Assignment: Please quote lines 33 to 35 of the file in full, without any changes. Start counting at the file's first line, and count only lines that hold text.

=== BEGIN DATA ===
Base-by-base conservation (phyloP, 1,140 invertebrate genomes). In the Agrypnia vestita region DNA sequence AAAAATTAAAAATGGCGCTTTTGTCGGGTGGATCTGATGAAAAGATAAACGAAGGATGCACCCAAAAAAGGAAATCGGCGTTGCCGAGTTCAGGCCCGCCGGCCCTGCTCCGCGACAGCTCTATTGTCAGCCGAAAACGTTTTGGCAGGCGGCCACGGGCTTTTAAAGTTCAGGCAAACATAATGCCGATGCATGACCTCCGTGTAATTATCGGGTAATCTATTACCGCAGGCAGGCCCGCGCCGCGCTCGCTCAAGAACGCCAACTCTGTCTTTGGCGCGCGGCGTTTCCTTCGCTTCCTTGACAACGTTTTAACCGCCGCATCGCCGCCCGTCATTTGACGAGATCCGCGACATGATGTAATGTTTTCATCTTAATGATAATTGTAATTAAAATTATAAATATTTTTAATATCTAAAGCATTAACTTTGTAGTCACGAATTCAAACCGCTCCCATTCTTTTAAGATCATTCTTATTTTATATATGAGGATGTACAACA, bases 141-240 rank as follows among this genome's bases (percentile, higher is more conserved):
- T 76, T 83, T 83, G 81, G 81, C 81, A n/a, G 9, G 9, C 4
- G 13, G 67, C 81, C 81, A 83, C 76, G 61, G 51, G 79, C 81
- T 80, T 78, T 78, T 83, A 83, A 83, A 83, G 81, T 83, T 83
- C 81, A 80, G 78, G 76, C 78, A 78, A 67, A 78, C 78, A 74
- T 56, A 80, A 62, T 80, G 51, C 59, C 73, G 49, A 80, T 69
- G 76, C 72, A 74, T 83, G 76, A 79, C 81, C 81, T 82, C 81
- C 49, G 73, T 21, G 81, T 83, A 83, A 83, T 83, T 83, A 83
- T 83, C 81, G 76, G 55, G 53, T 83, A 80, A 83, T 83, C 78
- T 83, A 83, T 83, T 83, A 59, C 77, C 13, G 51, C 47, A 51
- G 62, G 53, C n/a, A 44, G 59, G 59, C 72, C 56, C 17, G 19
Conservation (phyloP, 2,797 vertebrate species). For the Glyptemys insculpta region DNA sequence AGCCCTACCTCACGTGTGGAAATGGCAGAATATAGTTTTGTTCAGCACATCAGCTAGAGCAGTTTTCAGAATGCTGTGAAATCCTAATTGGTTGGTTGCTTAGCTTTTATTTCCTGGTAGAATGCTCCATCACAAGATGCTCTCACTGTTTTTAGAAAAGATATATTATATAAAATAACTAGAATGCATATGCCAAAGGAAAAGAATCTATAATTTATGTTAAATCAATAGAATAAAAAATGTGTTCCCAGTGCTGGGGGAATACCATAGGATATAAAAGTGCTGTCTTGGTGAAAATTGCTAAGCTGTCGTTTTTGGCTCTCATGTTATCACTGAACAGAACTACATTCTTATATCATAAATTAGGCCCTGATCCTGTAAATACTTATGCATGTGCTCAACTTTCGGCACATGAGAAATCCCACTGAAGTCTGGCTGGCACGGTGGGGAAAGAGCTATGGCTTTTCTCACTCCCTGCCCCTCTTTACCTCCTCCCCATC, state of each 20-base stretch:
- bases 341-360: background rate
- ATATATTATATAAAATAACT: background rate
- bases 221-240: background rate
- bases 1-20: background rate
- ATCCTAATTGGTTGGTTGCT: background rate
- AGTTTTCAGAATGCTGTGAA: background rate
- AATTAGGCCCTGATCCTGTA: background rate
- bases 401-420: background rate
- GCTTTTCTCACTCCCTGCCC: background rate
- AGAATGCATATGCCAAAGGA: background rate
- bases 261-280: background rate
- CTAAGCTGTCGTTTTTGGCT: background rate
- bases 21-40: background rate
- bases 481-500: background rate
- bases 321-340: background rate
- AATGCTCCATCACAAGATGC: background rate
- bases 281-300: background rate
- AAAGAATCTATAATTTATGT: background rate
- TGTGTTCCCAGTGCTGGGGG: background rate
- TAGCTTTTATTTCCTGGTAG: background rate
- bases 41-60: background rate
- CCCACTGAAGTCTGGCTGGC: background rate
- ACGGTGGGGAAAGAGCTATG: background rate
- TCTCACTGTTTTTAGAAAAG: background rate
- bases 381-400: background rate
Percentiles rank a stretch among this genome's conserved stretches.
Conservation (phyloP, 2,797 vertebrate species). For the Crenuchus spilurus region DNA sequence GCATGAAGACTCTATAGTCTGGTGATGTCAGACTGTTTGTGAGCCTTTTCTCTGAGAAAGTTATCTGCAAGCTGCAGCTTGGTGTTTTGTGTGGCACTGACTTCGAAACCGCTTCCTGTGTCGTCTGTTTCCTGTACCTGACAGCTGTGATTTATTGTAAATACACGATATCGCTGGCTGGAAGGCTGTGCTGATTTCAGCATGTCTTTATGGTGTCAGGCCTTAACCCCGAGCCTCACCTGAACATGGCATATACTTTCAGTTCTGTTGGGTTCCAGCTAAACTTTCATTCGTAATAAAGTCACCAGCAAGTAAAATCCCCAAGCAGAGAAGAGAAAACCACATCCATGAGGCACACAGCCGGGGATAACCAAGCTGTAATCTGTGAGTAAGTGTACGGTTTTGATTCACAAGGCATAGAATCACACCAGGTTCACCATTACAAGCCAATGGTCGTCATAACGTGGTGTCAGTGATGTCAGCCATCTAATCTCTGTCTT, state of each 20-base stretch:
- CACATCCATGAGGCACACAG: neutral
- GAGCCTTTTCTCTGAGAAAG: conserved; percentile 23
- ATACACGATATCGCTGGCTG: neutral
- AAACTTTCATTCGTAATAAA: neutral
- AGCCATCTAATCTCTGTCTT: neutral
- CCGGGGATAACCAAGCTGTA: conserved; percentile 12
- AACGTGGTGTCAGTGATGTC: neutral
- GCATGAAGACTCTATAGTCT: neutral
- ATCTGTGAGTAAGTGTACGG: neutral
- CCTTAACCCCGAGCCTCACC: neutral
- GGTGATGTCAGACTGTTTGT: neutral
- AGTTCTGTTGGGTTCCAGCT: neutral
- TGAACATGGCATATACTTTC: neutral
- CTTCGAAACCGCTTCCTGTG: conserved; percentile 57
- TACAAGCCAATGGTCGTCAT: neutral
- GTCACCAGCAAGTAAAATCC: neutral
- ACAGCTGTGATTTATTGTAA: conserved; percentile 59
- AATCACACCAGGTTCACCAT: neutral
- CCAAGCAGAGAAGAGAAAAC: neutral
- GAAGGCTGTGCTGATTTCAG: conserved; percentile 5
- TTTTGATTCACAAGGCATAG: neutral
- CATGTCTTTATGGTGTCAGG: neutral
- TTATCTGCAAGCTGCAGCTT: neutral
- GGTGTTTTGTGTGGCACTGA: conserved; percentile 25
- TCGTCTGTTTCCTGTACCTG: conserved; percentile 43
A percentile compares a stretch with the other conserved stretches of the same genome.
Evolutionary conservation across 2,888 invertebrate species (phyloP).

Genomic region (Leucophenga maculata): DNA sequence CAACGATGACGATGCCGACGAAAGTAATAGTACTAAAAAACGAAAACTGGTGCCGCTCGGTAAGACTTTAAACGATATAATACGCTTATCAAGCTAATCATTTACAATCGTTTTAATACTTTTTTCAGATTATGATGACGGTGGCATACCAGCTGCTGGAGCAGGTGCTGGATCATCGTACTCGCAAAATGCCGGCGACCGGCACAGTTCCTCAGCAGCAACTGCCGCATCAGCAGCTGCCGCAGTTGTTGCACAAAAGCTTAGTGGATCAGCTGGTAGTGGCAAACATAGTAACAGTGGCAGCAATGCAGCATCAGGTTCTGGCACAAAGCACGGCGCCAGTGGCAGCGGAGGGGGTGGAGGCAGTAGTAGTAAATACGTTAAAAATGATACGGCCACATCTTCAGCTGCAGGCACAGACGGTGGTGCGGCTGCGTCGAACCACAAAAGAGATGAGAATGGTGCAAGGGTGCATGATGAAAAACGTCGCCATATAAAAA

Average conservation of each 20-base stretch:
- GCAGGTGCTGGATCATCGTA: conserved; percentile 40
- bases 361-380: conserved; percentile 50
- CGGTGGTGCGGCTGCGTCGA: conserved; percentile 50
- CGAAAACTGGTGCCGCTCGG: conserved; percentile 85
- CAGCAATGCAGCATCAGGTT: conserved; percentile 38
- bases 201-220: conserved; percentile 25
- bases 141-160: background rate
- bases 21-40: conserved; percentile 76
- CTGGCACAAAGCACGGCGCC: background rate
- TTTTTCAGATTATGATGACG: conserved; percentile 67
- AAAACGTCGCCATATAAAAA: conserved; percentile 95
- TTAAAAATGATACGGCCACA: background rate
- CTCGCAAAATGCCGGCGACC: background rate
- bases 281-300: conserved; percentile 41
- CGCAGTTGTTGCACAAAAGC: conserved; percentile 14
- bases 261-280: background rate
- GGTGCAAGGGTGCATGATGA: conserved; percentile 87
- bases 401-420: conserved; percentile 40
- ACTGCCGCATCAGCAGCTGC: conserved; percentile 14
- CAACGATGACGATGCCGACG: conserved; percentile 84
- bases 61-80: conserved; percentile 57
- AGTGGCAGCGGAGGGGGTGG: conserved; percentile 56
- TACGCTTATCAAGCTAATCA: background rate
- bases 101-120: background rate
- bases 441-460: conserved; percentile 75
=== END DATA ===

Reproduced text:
- bases 41-60: background rate
- CCCACTGAAGTCTGGCTGGC: background rate
- ACGGTGGGGAAAGAGCTATG: background rate